Amy Cannon writes about something I've been thinking about lately - our language for God is too mundane. Now, let me say right away that it's a good thing to approach God on our human level. He comes to us in Jesus as a human. He understands our weaknesses. There is a time for expressing ourselves to God very simply. But I think for most Christians, we have no vocabulary to speak to God or about God in a vocabulary that captures His grandeur - or our need for Him that stretches us.
I've been spending a number of months reading and praying in the Psalms, and it's influenced the way I express myself in prayer. The Bible addresses God and speaks about God in a vocabulary that is lofty, very different from the way we normally express ourselves. And the Bible speaks of our need and our sin in a very deep way that just isn't captured by our everyday vocabulary. I recently read Psalm 51 at the beginning of an STR staff meeting, and one person made the observation that we don't hear language like that in church anymore. And that, I think, is too bad. Thank God we can come to Him just as we are and speak to Him in a common way. He accepts that. But I think it's good for our souls to, at times, reach up to Him in language that stretches our categories, giving us a grander view of God and a deeper sense of our need for Him.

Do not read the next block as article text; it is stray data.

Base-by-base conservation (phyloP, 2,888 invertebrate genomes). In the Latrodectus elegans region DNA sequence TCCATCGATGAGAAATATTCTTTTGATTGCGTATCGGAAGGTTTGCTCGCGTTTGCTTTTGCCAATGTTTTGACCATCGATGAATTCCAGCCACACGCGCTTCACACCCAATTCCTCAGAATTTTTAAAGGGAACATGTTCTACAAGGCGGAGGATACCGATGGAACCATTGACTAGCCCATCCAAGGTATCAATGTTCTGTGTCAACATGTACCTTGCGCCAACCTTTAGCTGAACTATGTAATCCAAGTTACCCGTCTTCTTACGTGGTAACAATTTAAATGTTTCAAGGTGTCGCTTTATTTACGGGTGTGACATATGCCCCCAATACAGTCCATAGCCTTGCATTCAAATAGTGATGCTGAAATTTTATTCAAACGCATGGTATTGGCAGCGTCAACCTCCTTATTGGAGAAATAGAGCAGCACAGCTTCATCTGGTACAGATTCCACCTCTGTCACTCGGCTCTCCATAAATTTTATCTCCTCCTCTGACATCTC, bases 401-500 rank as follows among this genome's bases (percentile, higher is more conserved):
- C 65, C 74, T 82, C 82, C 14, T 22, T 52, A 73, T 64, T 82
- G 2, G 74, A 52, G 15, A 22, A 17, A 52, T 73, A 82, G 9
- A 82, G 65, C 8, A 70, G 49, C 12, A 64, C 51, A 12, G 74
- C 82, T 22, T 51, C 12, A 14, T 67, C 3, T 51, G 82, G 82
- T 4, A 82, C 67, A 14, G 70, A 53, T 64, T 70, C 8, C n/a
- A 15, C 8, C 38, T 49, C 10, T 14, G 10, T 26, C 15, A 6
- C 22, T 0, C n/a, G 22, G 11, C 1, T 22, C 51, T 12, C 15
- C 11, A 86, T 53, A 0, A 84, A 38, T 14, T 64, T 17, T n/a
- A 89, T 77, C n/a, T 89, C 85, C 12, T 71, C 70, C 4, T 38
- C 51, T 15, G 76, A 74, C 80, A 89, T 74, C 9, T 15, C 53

Here's what Cannon says:
It really is a different thing to say “God cares!” than to say “The Lord is my Shepherd, I shall not want.” With the soaring adulation of the Davidic Psalms, the theological nuance and resounding rhetorical height of the Pauline Epistles (the beginning of Ephesians 1 and Philippians 2 are striking examples), in Mary’s Magnificat and God’s transcendent promises to Abraham, the language of the Bible evokes true things about our relationship with God - truths about his overawing excellence, because of which our brothers have taken off their shoes, fallen on their faces, bemoaned their uncleanliness, been consumed by fire, or glowed for days after.
Even in translation, the word of God is often a word of grandeur or magnificence - something foreign to an Evangelical vocabulary. We lose much of what is being said or taking place in Scripture when we unyeildingly collapsed it into conversational prose. I worry that our confident casualness of speech prevents our recognizing the grandness of God by practicing grandness in the language about Him - a grandness modeled for us in Scripture.